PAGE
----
After a hiatus from the shop, I like to work back slowly. I just had two weeks pretty much with no shop time. So I didn’t want to come in today & cut some important detailed work… When I can I try to go right back to the beginning, working with logs. Today I spent some time splitting a section of red oak into 1/8ths. It was just a two-foot long leftover, from the bottom of a clapboard log. Diameter was 29”. The butt of a tree is never the best stock, but it is the widest, so it has some appeal. Stool seats and panels are what I look for from this sort of wood.
The one today wasn’t worth photographing, pretty run-of-the-mill stuff. Some wind and other problems to boot. There was some iron in the log higher up, so some staining. Come to think of it, I will shoot some of it tomorrow, just to show what medium quality logs look like. There’s more work in getting useful stock from it, but it beats burning it.
In the shop, I tinkered a little bit with a project I started in early December, a wainscot high chair. These are challenging, and this one even more so, because it’s made from a wood I almost never have used – black walnut. It’s quite a departure for me, not-oak, not-riven, not-green. This stock was supplied by the museum’s customer. I requuested straight grain, and no knots – and it’s mostly straight, I guess. It is clear, which is nice.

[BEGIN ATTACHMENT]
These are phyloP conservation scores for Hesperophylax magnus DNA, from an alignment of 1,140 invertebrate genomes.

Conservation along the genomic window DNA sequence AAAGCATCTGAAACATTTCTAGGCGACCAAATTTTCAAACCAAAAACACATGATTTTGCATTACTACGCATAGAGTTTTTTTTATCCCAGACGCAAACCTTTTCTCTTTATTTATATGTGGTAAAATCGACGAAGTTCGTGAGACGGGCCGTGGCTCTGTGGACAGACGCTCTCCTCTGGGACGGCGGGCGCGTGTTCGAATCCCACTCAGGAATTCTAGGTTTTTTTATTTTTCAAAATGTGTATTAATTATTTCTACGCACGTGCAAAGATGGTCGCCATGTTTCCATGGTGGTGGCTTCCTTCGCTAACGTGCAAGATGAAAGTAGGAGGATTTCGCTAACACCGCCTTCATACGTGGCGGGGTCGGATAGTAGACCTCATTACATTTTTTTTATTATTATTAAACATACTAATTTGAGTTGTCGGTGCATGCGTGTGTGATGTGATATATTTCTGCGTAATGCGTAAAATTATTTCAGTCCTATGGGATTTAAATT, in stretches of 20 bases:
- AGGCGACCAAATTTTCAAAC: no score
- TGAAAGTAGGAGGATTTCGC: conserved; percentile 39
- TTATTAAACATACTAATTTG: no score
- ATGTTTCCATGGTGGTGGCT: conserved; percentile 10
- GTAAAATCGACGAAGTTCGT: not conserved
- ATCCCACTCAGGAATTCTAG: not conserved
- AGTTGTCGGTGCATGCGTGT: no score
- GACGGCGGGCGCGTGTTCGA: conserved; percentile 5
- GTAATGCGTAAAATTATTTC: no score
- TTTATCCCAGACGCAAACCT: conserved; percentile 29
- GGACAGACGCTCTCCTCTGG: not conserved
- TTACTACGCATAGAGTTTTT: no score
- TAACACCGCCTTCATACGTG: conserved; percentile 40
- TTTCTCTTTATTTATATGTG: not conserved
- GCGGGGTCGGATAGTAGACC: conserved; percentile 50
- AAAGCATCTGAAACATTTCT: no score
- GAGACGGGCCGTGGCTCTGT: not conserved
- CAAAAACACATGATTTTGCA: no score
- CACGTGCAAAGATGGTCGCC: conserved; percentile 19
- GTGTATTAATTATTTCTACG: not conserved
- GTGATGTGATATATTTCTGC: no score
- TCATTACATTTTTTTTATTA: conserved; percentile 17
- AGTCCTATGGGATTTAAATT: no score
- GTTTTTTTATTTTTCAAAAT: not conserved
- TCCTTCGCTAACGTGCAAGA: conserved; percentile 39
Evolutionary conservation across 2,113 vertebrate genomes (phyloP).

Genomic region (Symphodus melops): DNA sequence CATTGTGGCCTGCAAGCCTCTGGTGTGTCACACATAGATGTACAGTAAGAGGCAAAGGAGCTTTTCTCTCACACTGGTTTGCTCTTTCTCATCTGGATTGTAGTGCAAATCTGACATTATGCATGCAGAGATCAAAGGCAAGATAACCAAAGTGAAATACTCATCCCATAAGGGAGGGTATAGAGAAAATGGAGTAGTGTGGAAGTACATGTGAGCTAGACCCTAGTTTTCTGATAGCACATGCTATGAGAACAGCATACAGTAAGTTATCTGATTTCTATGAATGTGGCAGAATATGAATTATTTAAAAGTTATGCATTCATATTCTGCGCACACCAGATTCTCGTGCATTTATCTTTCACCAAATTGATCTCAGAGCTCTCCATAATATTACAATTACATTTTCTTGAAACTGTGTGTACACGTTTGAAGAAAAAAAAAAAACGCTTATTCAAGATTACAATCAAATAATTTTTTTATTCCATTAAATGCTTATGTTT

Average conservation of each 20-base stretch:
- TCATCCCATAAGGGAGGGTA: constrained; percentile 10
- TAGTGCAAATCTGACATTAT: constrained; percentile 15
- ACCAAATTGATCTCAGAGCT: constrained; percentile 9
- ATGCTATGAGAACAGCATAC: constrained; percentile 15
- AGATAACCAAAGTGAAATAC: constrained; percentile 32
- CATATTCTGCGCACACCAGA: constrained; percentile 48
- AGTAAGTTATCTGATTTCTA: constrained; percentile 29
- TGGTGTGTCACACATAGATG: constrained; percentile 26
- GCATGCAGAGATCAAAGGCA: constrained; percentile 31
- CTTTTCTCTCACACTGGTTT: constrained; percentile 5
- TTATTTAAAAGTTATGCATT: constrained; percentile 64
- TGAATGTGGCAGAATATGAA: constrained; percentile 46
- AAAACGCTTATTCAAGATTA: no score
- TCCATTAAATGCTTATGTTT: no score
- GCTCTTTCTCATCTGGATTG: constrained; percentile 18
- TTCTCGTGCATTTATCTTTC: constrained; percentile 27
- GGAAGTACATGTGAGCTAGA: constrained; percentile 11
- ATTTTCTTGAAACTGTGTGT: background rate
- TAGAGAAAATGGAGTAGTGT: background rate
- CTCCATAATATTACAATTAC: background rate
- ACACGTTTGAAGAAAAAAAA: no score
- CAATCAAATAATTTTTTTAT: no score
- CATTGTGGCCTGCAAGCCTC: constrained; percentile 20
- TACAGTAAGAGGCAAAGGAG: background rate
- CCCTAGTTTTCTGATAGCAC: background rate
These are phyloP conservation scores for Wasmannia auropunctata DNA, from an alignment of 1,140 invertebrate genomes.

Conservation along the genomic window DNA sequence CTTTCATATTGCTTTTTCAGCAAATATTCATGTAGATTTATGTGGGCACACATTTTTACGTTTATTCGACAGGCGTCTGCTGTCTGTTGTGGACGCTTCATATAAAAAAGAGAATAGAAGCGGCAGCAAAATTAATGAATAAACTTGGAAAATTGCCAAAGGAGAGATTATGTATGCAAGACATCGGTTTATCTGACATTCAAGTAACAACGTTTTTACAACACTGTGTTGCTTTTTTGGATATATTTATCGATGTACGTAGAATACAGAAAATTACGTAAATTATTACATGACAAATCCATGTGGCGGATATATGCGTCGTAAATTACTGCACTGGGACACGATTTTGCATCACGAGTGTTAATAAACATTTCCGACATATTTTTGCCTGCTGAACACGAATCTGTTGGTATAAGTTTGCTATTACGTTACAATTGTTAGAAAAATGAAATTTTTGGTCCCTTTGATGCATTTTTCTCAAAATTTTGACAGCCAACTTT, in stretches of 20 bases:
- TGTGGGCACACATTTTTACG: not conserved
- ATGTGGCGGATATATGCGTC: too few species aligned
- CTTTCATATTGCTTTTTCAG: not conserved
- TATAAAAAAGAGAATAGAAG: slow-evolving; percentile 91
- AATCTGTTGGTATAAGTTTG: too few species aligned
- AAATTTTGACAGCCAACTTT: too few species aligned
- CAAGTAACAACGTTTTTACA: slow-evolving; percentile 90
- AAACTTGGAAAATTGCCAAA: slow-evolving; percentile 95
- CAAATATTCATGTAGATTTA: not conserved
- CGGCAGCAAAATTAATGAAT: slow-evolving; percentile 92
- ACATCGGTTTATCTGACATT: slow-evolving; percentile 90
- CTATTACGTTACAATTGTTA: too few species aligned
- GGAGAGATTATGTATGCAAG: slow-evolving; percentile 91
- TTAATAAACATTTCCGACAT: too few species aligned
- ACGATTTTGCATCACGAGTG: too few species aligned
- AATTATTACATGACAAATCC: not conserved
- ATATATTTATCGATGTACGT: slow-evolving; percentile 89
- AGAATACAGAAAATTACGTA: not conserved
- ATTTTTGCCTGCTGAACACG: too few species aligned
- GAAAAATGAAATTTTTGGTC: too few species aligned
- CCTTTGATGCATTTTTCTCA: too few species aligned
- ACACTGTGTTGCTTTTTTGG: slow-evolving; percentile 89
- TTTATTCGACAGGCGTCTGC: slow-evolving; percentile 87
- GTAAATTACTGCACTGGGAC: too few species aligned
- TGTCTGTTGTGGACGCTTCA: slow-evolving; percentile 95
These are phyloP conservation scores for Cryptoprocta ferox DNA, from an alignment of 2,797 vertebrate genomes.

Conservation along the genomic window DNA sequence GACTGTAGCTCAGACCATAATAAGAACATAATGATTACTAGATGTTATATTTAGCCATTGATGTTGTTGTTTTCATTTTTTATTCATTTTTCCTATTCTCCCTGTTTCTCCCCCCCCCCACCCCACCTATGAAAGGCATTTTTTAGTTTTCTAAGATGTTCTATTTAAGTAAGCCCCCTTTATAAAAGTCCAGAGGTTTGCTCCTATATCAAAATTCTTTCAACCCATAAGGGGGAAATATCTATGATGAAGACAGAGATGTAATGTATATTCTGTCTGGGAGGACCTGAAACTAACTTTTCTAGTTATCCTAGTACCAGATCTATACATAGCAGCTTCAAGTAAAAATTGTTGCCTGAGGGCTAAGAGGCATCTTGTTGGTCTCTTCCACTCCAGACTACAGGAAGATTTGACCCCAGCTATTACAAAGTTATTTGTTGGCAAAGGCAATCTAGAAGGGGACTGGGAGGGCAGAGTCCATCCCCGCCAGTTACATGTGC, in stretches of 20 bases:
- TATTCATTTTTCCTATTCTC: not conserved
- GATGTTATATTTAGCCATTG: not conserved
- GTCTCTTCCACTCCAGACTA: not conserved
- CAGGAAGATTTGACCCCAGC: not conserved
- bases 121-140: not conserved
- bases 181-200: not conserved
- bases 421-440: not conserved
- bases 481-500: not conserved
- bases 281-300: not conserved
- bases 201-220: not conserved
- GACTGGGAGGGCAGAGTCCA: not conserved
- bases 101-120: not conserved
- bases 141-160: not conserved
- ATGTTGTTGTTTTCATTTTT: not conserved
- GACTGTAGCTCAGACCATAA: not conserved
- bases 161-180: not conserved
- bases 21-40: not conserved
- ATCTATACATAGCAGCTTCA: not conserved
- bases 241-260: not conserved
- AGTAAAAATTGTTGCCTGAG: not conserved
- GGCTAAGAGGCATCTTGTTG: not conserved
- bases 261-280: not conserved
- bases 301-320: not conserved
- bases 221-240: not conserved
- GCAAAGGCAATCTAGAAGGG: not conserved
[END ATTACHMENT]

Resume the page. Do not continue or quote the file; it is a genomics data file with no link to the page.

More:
All I have worked out so far are the front stiles and the corresponding rails. Today all I was making was some scratched molding on the piece of stock from which I will make the side aprons. So far, it’s nice wood to work with, but I’m so fixated on oak that anything else feels weird.
Walnut was used some in 17th-century work; the best book on the subject of English furniture of that period is still Victor Chinnery’s Oak Furniture: The British Tradition. I think I have mentioned before on this blog that Vic put a walnut chair on the cover of his book – and an ash chest of drawers on the spine, Chris Currie pointed out. (Yup, here’s the link to that post: https://pfollansbee.wordpress.com/2010/09/30/works-in-progress-practice/ )
Here is a fragment of an English box with drawer made of walnut; really quite nice work. This piece has been restored incorrectly, and now lives as a deep box. The drawer has been incorporated into the body of the box. Related ones with dates in iron escutcheons are from 1600-1610.